Irgun Zvaʾi Leʾ

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Militant Jewish underground organization in pre-state Israel.

A revisionist group of militants broke from the Haganah in 1931 and formed the Irgun Zvaʾi Leʾumi (Etzel). In 1937, the Irgun signed an agreement with Vladimir Zeʾev Jabotinsky, the president of the Revisionist New Zionist Organization, and became the defense organization of the Revisionist movement. During and after the Arab uprising of 19361939 and the British White Paper of May 1939, the Irgun embarked on a series of terrorist attacks on British and Palestinian targets. With the eruption of World War II, however, the Irgun suspended attacks and many members joined the British forces to be trained and to fight against Nazi Germany. Irgun commander in chief David Raziel was killed in Iraq while leading a group of volunteers on behalf of the British army. A small group of dissident Irgun members, led by Abraham Stern, broke with the Irgun, formed LEHI (the "Stern Gang"), and continued to carry out violent actions against the Mandatory forces.

In 1942 Menachem Begin assumed command of the Irgun and, in early 1944, formally embarked on armed revolt against the British in Mandatory Palestine. Though comprised of a small group of poorly equipped Jewish guerrillas, the Irgun inflicted damage on the British forces through a combination of factors, including successful use of the element of surprise, intimate familiarity with the topography and terrain, broad local Jewish sympathy, and a campaign of public relations abroad that built on sympathy for the victims of Nazi genocide.

In 1945, after the British Labour government refused to alter its Palestine policies, the Jewish Agency arranged an alliance of Haganah, Irgun, and LEHI forces, the United Hebrew Resistance Movement, which carried out violent actions against the Mandatory forces. In mid-1946, however, the Jewish Agency reinstituted its policy of self-restraint and disbanded the alliance, but by then the Irgun was sufficiently large to independently escalate attacks on British targets.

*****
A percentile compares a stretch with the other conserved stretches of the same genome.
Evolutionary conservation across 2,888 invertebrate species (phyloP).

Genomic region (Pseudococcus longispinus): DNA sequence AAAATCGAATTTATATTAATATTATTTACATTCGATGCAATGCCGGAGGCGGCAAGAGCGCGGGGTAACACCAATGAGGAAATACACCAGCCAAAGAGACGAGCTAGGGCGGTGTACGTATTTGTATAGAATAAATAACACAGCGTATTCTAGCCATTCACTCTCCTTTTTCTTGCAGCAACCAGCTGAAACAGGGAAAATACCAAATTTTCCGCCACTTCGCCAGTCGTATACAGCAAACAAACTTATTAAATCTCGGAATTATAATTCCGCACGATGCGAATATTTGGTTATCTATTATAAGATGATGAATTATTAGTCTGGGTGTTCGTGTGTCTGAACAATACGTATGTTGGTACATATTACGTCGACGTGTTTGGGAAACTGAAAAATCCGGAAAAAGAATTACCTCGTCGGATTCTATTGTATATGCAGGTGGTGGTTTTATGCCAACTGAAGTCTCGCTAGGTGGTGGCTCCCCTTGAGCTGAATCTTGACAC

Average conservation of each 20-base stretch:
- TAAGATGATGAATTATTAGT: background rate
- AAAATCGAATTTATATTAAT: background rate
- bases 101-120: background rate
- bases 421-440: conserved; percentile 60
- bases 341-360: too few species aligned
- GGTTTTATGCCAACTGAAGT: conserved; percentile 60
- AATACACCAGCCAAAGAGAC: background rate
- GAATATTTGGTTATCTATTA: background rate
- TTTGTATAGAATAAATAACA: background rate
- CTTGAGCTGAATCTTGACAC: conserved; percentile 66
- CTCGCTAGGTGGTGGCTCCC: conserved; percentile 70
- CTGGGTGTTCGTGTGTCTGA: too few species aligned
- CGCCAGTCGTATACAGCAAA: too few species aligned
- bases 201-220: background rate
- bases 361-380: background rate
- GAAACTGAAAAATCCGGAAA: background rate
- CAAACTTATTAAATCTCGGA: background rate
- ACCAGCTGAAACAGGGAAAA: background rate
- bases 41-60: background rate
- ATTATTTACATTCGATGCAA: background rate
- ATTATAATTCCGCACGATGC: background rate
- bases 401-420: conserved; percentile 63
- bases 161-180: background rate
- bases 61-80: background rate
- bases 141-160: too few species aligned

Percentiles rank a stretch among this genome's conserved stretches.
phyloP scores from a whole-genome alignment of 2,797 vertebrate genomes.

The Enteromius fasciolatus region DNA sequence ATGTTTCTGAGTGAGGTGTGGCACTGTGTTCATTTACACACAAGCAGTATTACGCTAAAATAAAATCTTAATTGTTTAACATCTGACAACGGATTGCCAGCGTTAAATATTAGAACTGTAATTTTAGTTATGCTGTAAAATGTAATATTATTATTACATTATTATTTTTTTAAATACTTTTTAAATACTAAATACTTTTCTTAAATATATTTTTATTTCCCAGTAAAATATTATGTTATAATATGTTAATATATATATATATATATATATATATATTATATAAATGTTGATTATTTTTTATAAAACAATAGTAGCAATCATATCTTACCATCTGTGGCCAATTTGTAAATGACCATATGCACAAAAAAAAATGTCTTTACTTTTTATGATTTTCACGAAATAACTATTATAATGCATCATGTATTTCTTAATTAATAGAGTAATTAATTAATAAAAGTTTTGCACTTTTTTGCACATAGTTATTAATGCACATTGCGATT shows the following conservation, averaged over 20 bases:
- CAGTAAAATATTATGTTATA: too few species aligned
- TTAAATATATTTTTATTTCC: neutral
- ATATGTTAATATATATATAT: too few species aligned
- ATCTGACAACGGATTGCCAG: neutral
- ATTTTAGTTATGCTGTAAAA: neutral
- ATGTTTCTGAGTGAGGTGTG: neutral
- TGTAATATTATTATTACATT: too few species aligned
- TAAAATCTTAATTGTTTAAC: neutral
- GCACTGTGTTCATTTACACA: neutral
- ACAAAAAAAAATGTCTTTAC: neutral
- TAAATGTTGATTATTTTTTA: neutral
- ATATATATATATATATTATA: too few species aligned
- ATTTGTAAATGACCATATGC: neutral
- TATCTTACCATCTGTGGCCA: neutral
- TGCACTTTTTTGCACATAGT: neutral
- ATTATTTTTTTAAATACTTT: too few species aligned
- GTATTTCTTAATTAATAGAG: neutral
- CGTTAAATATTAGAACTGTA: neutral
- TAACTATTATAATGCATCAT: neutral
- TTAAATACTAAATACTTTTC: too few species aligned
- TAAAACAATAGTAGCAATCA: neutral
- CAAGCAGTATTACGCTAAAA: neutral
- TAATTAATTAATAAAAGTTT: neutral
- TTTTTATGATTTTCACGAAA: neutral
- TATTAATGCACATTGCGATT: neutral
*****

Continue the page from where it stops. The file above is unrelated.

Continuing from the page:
The Haganah and mainstream Zionists consistently opposed the Irgun and its terrorist actions. In July 1946, when the Irgun blew up the British army headquarters and the Secretariat of the Mandate government in the King David Hotel in Jerusalem, it was strongly denounced. Less than a month after the British executed four Irgun members in the Acre Prison, in April 1947, an Irgun force of thirty-four men dynamited their way into the prison and freed 250 Jewish and Arab prisoners. The following day, the daring action was widely reported in the world media. On 14 May 1948, with the proclamation of the State of Israel, the Irgun agreed to disband and join the new Israel Defense Force; they continued, however, to carry out a number of independent actions, the most serious of which led to the Altalena affair.

The Irgun did not achieve official recognition until 1968, when President Zalman Shazar formally recognized its efforts, along with those of the Haganah and all groups, including NILI, the Jewish Legion, and LEHI, in the struggle for independence and defense of the State of Israel.

see also aaronsohn family; altalena; shazar, shneour zalman.


Begin, Menachem. The Revolt: Story of the Irgun. Tel Aviv: Steimatzky, 1951.

Bell, J. Bowyer. Terror Out of Zion: The Fight for Israeli Independence. New Brunswick, NJ: Transaction, 1996.

chaim i. waxman